DKT joins hands with Samina Peerzada to spread awareness
With a population of 194 million, Pakistan is the sixth largest country in the world. If current rates continue, Pakistan will become the fifth biggest by 2050. Although the fertility rate has declined on a national level from 4.9 children per woman in 1990-91 to 3.8 in 2012 – 2013, it has not changed much for women who are poor and in rural areas. In its State of the World’s Mothers 2014 report, Save the Children ranked Pakistan 147th out of 178 countries in its Mothers’ Index which assesses the well-being of mothers.
To address these issues, DKT International established a program in 2012 working in partnership with national and local governments, in particular with the Ministry of Health and the Maternal, Neonatal and Child Health Program of the provincial governments with funding from the British Department for International Development (DFID) and the Packard Foundation.
These partnerships are critical as family planning, birth control, proper healthcare for children and women, are topics that are not discussed very often in Pakistan and are even considered taboo most of the time.
DKT reaches Pakistani couples and more than six million women (20.1% of married women of reproductive age) with an unmet need for contraception through social marketing of condoms like Josh and Prudence and other contraceptives like Heer IUDs and oral and injectable contraceptives in traditional and non-traditional sales outlets. Through social franchising in DKT’s Dhanak Health Care Centers network of midwife-owned and managed clinics (“dhanak” means rainbow in Urdu). The Dhanak clinics emphasize long-term methods (such as IUDs), adding diversity to a method mix that is heavily dependent on short-term contraceptives. Most of these clinics are renovations of existing clinics but some are newly constructed. In its first two years, 600 Dhanak clinics were opened with experienced and professional midwives who give guidance and counselling to families about mother and child health care and family planning. Where over 21 million families all over the country have already benefited.
Both the social marketing and social franchising are focused on rural areas of Pakistan where 65% of the people live and where there are few health care providers and outlets for modern contraception.
In rural villages, DKT operates three mobile video units that put on events and activities in rural villages for both women and men. The shows entertain and educate people on their family planning option, and refer them to the nearest Dhanak. DKT expects to have a total of six vehicles rolling by the end of the year. And, in suburban areas, DKT implements “Dhanak Corners” — small, pop-up stands in front of pharmacies that dispense family planning advice and motivates women to visit the nearest Dhanak Health Care Center.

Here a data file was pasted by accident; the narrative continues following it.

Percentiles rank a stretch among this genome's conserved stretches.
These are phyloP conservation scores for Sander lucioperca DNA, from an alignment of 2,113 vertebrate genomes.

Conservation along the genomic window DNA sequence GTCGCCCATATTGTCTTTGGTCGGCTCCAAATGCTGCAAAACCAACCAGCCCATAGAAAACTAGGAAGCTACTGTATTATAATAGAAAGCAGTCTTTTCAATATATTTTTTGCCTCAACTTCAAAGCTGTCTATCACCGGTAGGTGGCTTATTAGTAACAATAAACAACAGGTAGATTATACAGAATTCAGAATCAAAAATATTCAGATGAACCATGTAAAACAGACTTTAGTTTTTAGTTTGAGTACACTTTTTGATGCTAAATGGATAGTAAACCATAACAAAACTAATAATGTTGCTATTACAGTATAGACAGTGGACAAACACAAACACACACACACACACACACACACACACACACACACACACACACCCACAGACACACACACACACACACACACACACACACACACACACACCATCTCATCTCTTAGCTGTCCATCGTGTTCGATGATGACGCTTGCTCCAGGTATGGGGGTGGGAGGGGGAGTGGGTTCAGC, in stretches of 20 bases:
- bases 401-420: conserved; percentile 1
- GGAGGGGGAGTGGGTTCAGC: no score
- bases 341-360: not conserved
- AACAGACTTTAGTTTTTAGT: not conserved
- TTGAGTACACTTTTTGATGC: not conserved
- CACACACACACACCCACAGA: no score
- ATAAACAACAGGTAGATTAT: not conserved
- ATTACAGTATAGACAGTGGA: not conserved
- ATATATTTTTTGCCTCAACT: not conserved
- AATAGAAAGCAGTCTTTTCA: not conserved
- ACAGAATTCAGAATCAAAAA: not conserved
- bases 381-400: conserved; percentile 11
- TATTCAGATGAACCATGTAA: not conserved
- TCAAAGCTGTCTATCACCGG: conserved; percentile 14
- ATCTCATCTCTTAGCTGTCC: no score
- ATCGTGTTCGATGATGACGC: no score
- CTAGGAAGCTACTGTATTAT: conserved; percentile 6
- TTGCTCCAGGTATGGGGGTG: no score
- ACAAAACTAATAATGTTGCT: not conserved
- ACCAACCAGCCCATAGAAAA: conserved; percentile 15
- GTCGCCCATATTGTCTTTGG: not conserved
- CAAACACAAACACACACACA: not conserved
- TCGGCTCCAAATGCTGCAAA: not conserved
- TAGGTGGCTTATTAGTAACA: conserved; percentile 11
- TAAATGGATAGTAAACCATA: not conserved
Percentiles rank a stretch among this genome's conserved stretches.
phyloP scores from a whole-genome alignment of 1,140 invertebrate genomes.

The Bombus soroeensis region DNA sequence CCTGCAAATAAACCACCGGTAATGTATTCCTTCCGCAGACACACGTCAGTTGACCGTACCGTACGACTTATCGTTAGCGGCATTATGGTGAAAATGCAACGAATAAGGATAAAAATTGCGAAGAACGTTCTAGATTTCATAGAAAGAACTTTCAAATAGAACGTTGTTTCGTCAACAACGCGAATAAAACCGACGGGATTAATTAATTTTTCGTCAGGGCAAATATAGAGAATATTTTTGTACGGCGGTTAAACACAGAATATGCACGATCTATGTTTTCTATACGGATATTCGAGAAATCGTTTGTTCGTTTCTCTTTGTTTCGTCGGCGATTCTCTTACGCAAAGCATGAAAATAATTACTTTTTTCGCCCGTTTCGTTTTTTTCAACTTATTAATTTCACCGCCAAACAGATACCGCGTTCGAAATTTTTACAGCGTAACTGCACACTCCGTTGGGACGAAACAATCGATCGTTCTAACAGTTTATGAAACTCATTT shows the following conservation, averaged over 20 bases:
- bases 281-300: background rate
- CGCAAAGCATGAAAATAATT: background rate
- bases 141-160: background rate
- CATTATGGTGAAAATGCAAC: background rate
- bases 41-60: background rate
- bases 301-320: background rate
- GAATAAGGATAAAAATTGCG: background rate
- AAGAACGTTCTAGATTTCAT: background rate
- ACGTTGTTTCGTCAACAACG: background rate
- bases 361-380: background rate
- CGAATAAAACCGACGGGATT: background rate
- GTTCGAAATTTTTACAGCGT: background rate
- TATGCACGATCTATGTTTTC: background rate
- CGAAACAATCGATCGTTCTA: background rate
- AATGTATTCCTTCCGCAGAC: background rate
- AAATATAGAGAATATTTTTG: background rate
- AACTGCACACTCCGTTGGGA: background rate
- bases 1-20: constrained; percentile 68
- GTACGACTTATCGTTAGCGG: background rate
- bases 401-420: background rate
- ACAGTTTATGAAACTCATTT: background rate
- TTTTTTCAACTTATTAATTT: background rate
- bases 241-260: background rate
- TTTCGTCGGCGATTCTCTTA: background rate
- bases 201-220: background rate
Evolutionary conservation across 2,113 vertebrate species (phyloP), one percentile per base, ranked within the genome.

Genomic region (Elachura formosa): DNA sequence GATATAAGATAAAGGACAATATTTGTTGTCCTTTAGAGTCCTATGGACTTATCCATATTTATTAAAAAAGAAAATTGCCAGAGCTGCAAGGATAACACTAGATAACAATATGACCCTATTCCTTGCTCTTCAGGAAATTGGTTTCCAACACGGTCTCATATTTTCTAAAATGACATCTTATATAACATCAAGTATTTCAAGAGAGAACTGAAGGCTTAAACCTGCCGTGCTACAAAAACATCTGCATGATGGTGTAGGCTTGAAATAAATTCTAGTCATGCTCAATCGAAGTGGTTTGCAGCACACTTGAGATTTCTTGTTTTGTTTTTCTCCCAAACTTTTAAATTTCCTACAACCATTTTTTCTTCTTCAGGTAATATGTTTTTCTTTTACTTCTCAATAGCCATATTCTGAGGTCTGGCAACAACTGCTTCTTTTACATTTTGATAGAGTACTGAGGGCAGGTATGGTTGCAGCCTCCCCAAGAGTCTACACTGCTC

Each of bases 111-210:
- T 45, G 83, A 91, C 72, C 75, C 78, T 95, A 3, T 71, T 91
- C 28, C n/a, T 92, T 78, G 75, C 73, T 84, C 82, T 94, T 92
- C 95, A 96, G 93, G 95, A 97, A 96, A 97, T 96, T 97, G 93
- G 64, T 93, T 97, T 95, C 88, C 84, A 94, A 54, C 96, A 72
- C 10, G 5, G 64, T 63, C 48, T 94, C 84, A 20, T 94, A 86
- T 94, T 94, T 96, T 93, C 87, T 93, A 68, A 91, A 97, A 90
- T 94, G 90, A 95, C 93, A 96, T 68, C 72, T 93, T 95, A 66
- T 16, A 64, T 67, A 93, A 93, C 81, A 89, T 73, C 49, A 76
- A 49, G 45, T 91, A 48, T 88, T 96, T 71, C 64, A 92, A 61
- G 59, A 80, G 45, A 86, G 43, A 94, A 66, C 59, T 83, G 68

For example, a recent activity in Sargodha, featured special guest Samina Peerzada, an award winning film and television actress, producer and director, who interacted with the attendees and gave them tips regarding clean living, family planning, reproductive health, the value of age gaps between children and provided them with information about Heer IUDs.
Men, as the major decision makers when it comes to their families, were also included in the activity and provided with vital information regarding the importance of the health and well being of their wives and children. To make the activity even more interactive a drama was acted which portrayed the life of a man sunk deep in troubles and getting himself out to a better life.
Such activities get communities involved in raising awareness about a taboo topic and greatly help in improving the quality of life of the women of Pakistan. The activity ended with a lucky draw and Samina Peerzada’s words of encouragement to the women who are already working on bringing a change in their lives.
Different tactics are tested to promote family planning and sexual and reproductive health respectfully, but consistently, within the cultural boundaries of Pakistan. TV advertisements creatively promote family planning in the Pakistani context reaching an estimated 98 million people.
In 2014 alone, 18.4 million condoms, 578,033 oral contraceptives, 125,580 packages of emergency contraception and 82,700 IUDs, delivering a total of 841,804 couple years of protection were made available in Pakistan.